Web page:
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Acta Trop. 1994 Mar;56(2-3):173-94.

Resistance to the nitroheterocyclic drugs.

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Queensland Institute of Medical Research, Bancroft Centre, Brisbane, Australia.


The nitroheterocyclic drugs have been available since the early 1960's for the treatment of anaerobic protozoa. The application of these drugs has widened since then and they are presently used to treat anaerobic pathogenic bacteria and protozoa. The activity of the nitroheterocyclic drugs depends on the all-important nitro group attached to the imidazole or furan ring. Although the nitro radicals, generated by reduction of the parent drugs, are similar for both families of nitroheterocyclics, the nitroimidazoles and the nitrofurans, the electron potential of each is different and thus the mechanism of action depends on different pathways. The nitroimidazoles depend on reduction by ferredoxin or flavodoxin. The nitrofurans require nitroreductase activity, but the natural substrate of these enzymes has not been identified. Increased use of nitroheterocyclic drugs, in response to drug resistance to other commonly used antibiotics, has in turn resulted in drug resistance to a number of nitroheterocyclic drugs. Bacteroides strains and other bacteria, including Helicobacter, have developed resistance. Among the protozoa, Trichomonas has developed resistance to metronidazole via a number of mechanisms, especially a decrease in drug reduction, as a result of alterations in the electron transport pathways. Resistance to both types of nitroheterocyclic drugs has been reported in Giardia. Although resistance to these drugs is not widespread, their increased use world-wide as a prophylaxis and in chemotherapy will inevitably result in increased resistance in organisms commonly found in asymptomatic infections, including Trichomonas, Giardia and Entamoeba. However, the variety of substitutions which can be attached to the ring structures has led to a great variety of drugs being synthesised, some of which are many-fold more active than the commonly prescribed nitroheterocyclics. With careful administration of currently available drugs and continued interest in synthesising more active compounds, we can optimistically expect to have useful nitroheterocyclic drugs available for some time.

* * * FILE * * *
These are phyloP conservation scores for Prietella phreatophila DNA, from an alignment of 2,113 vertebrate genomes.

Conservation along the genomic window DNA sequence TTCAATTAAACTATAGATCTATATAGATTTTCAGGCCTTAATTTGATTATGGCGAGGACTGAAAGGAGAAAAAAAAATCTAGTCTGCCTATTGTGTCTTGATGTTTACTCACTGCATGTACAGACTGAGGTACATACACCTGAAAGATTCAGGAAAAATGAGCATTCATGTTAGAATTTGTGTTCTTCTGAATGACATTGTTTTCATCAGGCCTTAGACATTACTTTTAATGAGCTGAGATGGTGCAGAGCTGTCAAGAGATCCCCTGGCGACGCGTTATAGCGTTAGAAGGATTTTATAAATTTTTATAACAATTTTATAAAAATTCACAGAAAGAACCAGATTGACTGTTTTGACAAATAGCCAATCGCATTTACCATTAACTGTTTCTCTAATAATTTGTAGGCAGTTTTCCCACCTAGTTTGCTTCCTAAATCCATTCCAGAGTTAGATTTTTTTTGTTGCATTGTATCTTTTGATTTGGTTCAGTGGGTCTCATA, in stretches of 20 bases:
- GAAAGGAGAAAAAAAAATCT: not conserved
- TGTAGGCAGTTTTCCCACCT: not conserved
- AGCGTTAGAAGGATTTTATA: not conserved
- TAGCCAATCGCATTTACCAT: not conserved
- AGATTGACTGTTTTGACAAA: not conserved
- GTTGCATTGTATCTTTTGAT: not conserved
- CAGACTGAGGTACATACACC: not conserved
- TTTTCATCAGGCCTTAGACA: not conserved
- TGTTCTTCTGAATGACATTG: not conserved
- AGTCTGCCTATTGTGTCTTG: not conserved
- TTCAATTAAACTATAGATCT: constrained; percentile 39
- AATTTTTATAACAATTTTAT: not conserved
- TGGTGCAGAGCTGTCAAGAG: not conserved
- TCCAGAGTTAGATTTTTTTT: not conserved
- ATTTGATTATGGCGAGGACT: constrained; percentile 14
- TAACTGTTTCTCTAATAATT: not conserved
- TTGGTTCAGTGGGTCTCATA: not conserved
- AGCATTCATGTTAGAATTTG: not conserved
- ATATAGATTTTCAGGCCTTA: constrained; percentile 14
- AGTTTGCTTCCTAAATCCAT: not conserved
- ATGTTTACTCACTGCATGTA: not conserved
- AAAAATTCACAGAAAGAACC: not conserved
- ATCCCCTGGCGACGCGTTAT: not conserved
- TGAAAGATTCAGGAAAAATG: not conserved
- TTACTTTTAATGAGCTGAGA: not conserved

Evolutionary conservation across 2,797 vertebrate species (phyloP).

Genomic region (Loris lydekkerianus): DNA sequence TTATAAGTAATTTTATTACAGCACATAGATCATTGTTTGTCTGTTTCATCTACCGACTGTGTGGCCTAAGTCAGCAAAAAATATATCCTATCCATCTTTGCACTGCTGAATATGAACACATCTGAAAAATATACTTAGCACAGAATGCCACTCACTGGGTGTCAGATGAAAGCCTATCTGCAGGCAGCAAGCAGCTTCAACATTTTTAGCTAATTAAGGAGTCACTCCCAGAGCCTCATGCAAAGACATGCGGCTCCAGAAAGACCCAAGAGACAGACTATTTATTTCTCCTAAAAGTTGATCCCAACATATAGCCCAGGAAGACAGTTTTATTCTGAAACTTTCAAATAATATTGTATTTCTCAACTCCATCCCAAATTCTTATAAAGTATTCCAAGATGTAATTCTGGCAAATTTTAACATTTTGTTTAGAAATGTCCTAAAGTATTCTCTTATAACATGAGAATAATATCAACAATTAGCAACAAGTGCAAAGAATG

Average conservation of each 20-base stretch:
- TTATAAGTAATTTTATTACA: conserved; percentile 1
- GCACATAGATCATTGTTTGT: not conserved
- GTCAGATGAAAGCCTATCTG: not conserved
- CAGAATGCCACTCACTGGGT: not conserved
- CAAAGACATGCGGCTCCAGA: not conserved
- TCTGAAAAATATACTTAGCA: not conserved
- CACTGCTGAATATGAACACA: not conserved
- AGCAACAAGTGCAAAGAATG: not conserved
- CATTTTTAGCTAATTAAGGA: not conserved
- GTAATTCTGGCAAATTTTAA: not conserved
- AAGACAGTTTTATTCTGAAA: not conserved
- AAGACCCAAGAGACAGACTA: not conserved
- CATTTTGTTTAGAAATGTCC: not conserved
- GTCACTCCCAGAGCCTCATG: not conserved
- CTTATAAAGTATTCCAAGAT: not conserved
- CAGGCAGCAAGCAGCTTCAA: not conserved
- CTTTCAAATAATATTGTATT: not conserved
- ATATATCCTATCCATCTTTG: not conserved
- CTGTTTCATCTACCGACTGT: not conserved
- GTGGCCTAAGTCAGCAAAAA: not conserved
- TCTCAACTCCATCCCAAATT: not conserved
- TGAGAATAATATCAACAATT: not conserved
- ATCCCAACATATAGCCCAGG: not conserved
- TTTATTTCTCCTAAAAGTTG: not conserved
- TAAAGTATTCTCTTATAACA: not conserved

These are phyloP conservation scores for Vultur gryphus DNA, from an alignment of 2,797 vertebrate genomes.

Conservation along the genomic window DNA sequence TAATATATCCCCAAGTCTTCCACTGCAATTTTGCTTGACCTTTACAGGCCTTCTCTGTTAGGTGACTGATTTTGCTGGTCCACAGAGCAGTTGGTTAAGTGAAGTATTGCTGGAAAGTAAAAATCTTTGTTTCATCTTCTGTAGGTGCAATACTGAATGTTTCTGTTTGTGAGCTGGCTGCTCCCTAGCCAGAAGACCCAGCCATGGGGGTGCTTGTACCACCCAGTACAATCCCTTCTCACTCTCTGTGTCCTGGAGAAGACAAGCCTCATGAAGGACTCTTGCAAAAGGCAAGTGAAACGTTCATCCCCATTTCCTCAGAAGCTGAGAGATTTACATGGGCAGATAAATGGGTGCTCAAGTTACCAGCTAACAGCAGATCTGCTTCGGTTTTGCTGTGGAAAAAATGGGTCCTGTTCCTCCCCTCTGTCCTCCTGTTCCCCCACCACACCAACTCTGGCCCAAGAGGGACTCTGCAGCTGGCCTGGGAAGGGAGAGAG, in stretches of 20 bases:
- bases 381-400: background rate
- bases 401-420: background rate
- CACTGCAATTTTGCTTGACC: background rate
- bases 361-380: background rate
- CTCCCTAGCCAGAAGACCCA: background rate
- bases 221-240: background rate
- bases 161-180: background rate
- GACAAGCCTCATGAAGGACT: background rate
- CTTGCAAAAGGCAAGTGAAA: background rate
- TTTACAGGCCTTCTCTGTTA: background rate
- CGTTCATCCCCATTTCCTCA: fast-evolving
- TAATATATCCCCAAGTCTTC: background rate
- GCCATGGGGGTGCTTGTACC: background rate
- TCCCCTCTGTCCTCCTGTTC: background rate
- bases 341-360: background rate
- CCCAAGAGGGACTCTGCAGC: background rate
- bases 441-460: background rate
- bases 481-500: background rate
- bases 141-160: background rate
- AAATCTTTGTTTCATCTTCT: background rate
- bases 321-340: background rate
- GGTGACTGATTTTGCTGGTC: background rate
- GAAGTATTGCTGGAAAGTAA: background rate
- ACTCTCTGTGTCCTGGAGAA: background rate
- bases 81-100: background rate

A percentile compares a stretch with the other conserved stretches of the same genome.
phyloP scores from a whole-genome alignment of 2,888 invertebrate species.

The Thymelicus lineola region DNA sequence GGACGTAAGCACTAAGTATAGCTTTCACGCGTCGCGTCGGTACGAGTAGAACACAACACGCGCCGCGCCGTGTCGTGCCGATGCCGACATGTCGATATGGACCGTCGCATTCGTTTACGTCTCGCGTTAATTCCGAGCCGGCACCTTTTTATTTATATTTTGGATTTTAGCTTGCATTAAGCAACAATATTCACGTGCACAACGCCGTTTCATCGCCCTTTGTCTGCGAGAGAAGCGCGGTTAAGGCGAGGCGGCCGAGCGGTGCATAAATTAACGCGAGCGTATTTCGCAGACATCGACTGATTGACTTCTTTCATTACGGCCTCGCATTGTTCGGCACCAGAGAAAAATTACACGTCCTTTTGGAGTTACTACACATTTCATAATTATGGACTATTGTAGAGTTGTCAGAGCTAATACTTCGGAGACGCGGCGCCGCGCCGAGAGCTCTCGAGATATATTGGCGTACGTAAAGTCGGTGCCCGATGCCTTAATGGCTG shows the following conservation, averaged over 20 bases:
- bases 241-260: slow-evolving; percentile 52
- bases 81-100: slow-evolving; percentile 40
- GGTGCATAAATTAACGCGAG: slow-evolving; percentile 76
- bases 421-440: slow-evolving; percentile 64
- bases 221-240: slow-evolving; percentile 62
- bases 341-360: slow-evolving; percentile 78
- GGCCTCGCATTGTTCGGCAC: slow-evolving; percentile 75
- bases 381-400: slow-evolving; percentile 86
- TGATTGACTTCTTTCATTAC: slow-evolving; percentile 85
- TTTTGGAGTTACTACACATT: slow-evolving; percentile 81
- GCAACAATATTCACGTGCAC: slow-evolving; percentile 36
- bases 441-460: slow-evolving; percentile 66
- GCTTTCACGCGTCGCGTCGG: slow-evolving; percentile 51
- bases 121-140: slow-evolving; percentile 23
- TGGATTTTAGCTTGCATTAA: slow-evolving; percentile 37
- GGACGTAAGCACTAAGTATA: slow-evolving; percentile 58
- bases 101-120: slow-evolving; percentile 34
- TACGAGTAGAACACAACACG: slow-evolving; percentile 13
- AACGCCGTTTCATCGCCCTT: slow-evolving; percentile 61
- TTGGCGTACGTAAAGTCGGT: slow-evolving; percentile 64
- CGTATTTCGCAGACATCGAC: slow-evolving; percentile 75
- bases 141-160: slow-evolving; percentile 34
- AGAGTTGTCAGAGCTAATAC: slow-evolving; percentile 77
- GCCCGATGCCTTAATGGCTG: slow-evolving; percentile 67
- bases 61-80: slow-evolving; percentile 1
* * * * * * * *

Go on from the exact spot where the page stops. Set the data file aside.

[Indexed for MEDLINE]

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